Dan River Update: Citizens Warned To Avoid Water Contaminated by Coal Ash Spill

Thursday, February 13th, 2014 - posted by Sarah Kellogg


The N.C. Department of Health issued an advisory on Wednesday, warning citizens not to touch the Dan River, which was contaminated with coal ash 10 days ago after a storm water pipe broke at Duke Energy’s retired plant in Eden, N.C. The Department of Health also advised residents not to eat fish or mussels from the river.

Duke still has not come out with a cleanup plan for the spill, which has left parts of the Dan River unsafe for recreational use, including swimming and fishing.

This is not the first time that coal ash from a Duke Energy power plant has caused serious damage to North Carolina’s fishing stock. A study conducted last November by Dr. Dennis Lemly, a research biologist at Wake Forest University, showed that fish populations in Lake Sutton, outside of Wilmington, N.C, were suffering as a result of selenium poisoning from coal ash discharges by Duke Energy’s Sutton Power Plant. The study estimated that 900,000 fish were dying each year from selenium poisoning. Lake Sutton is still zoned as a fishery.

Duke Energy’s coal ash ponds are a danger to human health, drinking water, and the precious rivers and lakes North Carolinians use for boating, swimming, and fishing. How many rivers and lakes must we lose before this company properly handles its pollution? It’s time for Duke to stop putting our waterways at risk and clean up their coal ash once and for all! Take action here.

Pushing for Effective Coal Ash Rules

Friday, February 7th, 2014 - posted by Kelsey Boyajian

On Jan. 29, the U.S. Environmental Protection Agency was ordered to finalize the first-ever federal regulations for disposal of coal ash by Dec. 19, 2014, following a lawsuit brought by environmental and public health groups — including Appalachian Voices — and a Native American tribe. The settlement requires the agency to release a rule by the deadline, but will not influence the content of the rule. Read more about coal ash regulation on p. 16

In North Carolina, seven conservation groups, including Appalachian Voices, filed suit to participate in state law enforcement measures against Duke Energy. The utility’s illegal pollution of groundwater, lakes and rivers supplying drinking water for local communities spurred lawsuits from environmental and public health groups as well as the North Carolina Department of the Environment and Natural Resources.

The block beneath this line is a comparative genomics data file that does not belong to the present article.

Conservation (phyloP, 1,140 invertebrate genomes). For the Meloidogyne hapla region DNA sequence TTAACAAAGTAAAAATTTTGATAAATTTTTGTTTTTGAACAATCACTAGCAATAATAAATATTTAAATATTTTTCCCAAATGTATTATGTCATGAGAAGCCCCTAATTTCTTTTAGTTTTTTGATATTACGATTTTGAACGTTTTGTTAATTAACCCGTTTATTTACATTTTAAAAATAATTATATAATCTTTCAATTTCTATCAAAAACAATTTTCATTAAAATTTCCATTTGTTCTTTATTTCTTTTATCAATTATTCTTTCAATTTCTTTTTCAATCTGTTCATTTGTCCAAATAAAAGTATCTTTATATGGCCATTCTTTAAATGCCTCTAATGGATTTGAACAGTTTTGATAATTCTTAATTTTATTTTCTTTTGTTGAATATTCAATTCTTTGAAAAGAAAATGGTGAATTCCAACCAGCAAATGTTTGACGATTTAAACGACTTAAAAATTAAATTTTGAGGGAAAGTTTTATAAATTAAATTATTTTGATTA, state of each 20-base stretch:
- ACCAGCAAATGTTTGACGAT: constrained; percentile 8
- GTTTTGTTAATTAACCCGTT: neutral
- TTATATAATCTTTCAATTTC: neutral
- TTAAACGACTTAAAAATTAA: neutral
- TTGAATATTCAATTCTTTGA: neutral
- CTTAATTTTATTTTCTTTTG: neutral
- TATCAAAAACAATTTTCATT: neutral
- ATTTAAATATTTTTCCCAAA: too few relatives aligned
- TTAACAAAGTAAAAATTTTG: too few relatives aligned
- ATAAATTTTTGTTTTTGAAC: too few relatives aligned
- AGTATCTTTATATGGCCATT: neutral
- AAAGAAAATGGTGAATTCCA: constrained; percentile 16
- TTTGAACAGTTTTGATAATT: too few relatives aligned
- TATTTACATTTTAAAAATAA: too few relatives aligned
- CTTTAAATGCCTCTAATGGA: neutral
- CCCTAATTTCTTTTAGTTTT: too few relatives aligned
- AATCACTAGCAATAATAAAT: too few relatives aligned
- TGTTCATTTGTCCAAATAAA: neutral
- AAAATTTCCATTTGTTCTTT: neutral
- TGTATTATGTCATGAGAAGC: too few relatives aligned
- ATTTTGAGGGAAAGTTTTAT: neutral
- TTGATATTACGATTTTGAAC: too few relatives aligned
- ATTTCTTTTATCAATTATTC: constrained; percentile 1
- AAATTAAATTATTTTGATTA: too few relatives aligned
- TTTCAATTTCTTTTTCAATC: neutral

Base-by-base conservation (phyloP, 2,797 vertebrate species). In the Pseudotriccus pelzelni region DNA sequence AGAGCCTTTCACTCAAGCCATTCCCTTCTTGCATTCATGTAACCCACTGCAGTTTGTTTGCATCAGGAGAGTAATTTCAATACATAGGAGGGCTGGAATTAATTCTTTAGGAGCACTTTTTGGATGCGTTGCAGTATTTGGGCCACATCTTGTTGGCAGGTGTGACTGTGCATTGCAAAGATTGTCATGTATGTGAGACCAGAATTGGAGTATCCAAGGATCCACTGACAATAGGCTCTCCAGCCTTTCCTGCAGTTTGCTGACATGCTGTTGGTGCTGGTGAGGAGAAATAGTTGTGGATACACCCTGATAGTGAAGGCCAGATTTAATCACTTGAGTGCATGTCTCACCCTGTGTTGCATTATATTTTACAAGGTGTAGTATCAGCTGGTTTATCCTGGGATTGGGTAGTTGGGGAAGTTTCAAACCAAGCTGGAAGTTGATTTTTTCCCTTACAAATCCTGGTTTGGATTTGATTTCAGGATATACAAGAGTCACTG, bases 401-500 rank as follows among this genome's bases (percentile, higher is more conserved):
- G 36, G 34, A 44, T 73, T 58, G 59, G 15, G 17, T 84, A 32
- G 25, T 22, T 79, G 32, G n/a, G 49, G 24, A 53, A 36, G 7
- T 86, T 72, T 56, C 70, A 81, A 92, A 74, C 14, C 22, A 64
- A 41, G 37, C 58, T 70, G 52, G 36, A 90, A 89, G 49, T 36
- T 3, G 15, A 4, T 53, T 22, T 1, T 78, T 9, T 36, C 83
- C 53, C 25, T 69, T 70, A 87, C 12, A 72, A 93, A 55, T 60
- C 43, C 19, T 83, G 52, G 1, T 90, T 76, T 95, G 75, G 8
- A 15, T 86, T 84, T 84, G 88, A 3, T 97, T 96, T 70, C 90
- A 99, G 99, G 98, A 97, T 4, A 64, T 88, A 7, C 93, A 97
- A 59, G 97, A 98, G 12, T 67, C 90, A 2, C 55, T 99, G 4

Following a proposed settlement between the state and Duke Energy that does not require Duke to clean up its coal ash pollution, almost 5,000 citizens and organizations submitted comments opposed to the flawed agreement. Southern Environmental Law Center filed the motion in late January on behalf of the environmental organizations.

An Unforgettable Lesson, Forgotten

Friday, February 7th, 2014 - posted by Kelsey Boyajian

Five Years After the Kingston Coal Ash Spill

By Kimber Ray

UPDATE: Immediately after this issue of The Appalachian Voice went to press, news broke of a coal ash spill at a Duke Energy coal ash impoundment in Eden, N.C. An estimate of approximately 35,000 tons of toxic ash spilled into the Dan River. The U.S. Attorney’s office has launched a federal criminal investigation into the spill and the state’s handling of coal ash. Read the latest on the Front Porch Blog.

The black liner covering the coal ash containment cell, above, will be topped with two feet of soil and grass when the Tennessee site is converted to a park. Photo by Cat McCue.

The black liner covering the coal ash containment cell, above, will be topped with two feet of soil and grass when the Tennessee site is converted to a park. Photo by Cat McCue.

Just after midnight, a thunderous swell of sound peeled apart the silence that had settled onto Harriman, Tenn. A mountain of black coal ash — the waste byproduct of burning coal — descended upon the surrounding neighborhood, snapping trees and ripping three homes from their foundations. The Emory River was choked to a trickle as more than 300 surrounding acres were covered in a toxic sludge.

The 1.1 billion gallons of waste — with a nearly identical cleanup cost — that cascaded from the Tennessee Valley Authority’s Kingston Fossil coal-fired power plant on Dec. 22, 2008, marked the largest industrial spill in United States history. When the public took in the sight of 10-foot-high ash piles and dead fish strewn across a hellish scene that morning, no one could have anticipated what would follow.